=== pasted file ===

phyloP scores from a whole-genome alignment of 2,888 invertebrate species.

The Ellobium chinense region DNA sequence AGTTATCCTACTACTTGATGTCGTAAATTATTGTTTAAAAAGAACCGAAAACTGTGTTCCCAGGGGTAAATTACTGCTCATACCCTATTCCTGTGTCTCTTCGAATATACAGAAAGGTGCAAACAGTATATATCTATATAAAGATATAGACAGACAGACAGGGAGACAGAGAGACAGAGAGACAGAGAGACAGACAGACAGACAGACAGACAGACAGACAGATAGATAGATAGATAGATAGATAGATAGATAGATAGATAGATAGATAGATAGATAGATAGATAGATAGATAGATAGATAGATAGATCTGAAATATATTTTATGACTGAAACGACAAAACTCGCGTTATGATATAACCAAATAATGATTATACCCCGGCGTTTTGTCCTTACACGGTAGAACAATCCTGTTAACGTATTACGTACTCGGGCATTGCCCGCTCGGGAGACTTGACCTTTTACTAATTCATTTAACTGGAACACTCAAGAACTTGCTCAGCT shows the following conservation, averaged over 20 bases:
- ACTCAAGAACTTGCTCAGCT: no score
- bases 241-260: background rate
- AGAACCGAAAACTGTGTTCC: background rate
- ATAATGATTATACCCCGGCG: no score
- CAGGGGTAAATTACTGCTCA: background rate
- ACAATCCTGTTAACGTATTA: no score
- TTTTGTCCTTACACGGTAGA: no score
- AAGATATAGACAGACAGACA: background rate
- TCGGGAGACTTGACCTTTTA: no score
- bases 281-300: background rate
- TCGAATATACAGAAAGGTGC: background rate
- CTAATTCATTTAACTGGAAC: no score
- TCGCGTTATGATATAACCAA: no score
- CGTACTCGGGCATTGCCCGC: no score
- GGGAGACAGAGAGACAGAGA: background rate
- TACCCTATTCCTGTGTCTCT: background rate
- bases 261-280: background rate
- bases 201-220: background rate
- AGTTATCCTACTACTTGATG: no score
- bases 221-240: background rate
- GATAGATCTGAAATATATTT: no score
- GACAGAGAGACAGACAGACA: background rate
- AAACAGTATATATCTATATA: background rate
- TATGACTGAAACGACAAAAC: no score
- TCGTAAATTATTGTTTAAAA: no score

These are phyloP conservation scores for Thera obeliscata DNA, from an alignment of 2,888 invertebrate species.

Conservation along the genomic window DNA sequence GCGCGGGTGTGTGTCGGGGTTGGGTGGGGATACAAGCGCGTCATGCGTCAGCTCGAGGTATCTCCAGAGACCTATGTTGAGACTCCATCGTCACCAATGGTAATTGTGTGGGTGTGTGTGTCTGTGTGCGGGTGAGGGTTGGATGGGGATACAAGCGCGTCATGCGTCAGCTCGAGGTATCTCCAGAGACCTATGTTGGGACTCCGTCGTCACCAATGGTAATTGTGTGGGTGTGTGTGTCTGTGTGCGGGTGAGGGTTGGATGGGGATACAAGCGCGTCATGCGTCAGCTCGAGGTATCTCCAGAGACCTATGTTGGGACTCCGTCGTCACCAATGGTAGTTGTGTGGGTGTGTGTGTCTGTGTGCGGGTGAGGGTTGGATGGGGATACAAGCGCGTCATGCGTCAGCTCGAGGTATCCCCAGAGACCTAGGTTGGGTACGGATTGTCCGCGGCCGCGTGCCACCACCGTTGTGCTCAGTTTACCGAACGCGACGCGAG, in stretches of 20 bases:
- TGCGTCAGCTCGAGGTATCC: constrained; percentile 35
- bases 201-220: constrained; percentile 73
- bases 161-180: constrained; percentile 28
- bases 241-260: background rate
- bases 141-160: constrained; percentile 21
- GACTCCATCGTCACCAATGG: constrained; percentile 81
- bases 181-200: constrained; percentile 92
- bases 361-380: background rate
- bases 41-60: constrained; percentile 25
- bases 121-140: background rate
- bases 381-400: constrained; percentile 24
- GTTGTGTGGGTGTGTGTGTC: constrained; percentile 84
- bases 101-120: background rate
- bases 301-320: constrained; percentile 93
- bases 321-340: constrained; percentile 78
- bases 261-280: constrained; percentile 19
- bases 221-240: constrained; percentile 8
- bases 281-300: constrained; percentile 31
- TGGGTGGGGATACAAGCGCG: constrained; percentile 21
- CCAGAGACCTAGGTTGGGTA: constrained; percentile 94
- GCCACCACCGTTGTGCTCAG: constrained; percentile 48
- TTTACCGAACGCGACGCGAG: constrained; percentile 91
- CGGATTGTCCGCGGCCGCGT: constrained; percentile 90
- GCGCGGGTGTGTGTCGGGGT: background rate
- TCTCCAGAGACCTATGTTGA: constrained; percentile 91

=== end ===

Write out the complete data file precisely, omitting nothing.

phyloP scores from a whole-genome alignment of 2,888 invertebrate species.

The Ellobium chinense region DNA sequence AGTTATCCTACTACTTGATGTCGTAAATTATTGTTTAAAAAGAACCGAAAACTGTGTTCCCAGGGGTAAATTACTGCTCATACCCTATTCCTGTGTCTCTTCGAATATACAGAAAGGTGCAAACAGTATATATCTATATAAAGATATAGACAGACAGACAGGGAGACAGAGAGACAGAGAGACAGAGAGACAGACAGACAGACAGACAGACAGACAGACAGATAGATAGATAGATAGATAGATAGATAGATAGATAGATAGATAGATAGATAGATAGATAGATAGATAGATAGATAGATAGATAGATCTGAAATATATTTTATGACTGAAACGACAAAACTCGCGTTATGATATAACCAAATAATGATTATACCCCGGCGTTTTGTCCTTACACGGTAGAACAATCCTGTTAACGTATTACGTACTCGGGCATTGCCCGCTCGGGAGACTTGACCTTTTACTAATTCATTTAACTGGAACACTCAAGAACTTGCTCAGCT shows the following conservation, averaged over 20 bases:
- ACTCAAGAACTTGCTCAGCT: no score
- bases 241-260: background rate
- AGAACCGAAAACTGTGTTCC: background rate
- ATAATGATTATACCCCGGCG: no score
- CAGGGGTAAATTACTGCTCA: background rate
- ACAATCCTGTTAACGTATTA: no score
- TTTTGTCCTTACACGGTAGA: no score
- AAGATATAGACAGACAGACA: background rate
- TCGGGAGACTTGACCTTTTA: no score
- bases 281-300: background rate
- TCGAATATACAGAAAGGTGC: background rate
- CTAATTCATTTAACTGGAAC: no score
- TCGCGTTATGATATAACCAA: no score
- CGTACTCGGGCATTGCCCGC: no score
- GGGAGACAGAGAGACAGAGA: background rate
- TACCCTATTCCTGTGTCTCT: background rate
- bases 261-280: background rate
- bases 201-220: background rate
- AGTTATCCTACTACTTGATG: no score
- bases 221-240: background rate
- GATAGATCTGAAATATATTT: no score
- GACAGAGAGACAGACAGACA: background rate
- AAACAGTATATATCTATATA: background rate
- TATGACTGAAACGACAAAAC: no score
- TCGTAAATTATTGTTTAAAA: no score

These are phyloP conservation scores for Thera obeliscata DNA, from an alignment of 2,888 invertebrate species.

Conservation along the genomic window DNA sequence GCGCGGGTGTGTGTCGGGGTTGGGTGGGGATACAAGCGCGTCATGCGTCAGCTCGAGGTATCTCCAGAGACCTATGTTGAGACTCCATCGTCACCAATGGTAATTGTGTGGGTGTGTGTGTCTGTGTGCGGGTGAGGGTTGGATGGGGATACAAGCGCGTCATGCGTCAGCTCGAGGTATCTCCAGAGACCTATGTTGGGACTCCGTCGTCACCAATGGTAATTGTGTGGGTGTGTGTGTCTGTGTGCGGGTGAGGGTTGGATGGGGATACAAGCGCGTCATGCGTCAGCTCGAGGTATCTCCAGAGACCTATGTTGGGACTCCGTCGTCACCAATGGTAGTTGTGTGGGTGTGTGTGTCTGTGTGCGGGTGAGGGTTGGATGGGGATACAAGCGCGTCATGCGTCAGCTCGAGGTATCCCCAGAGACCTAGGTTGGGTACGGATTGTCCGCGGCCGCGTGCCACCACCGTTGTGCTCAGTTTACCGAACGCGACGCGAG, in stretches of 20 bases:
- TGCGTCAGCTCGAGGTATCC: constrained; percentile 35
- bases 201-220: constrained; percentile 73
- bases 161-180: constrained; percentile 28
- bases 241-260: background rate
- bases 141-160: constrained; percentile 21
- GACTCCATCGTCACCAATGG: constrained; percentile 81
- bases 181-200: constrained; percentile 92
- bases 361-380: background rate
- bases 41-60: constrained; percentile 25
- bases 121-140: background rate
- bases 381-400: constrained; percentile 24
- GTTGTGTGGGTGTGTGTGTC: constrained; percentile 84
- bases 101-120: background rate
- bases 301-320: constrained; percentile 93
- bases 321-340: constrained; percentile 78
- bases 261-280: constrained; percentile 19
- bases 221-240: constrained; percentile 8
- bases 281-300: constrained; percentile 31
- TGGGTGGGGATACAAGCGCG: constrained; percentile 21
- CCAGAGACCTAGGTTGGGTA: constrained; percentile 94
- GCCACCACCGTTGTGCTCAG: constrained; percentile 48
- TTTACCGAACGCGACGCGAG: constrained; percentile 91
- CGGATTGTCCGCGGCCGCGT: constrained; percentile 90
- GCGCGGGTGTGTGTCGGGGT: background rate
- TCTCCAGAGACCTATGTTGA: constrained; percentile 91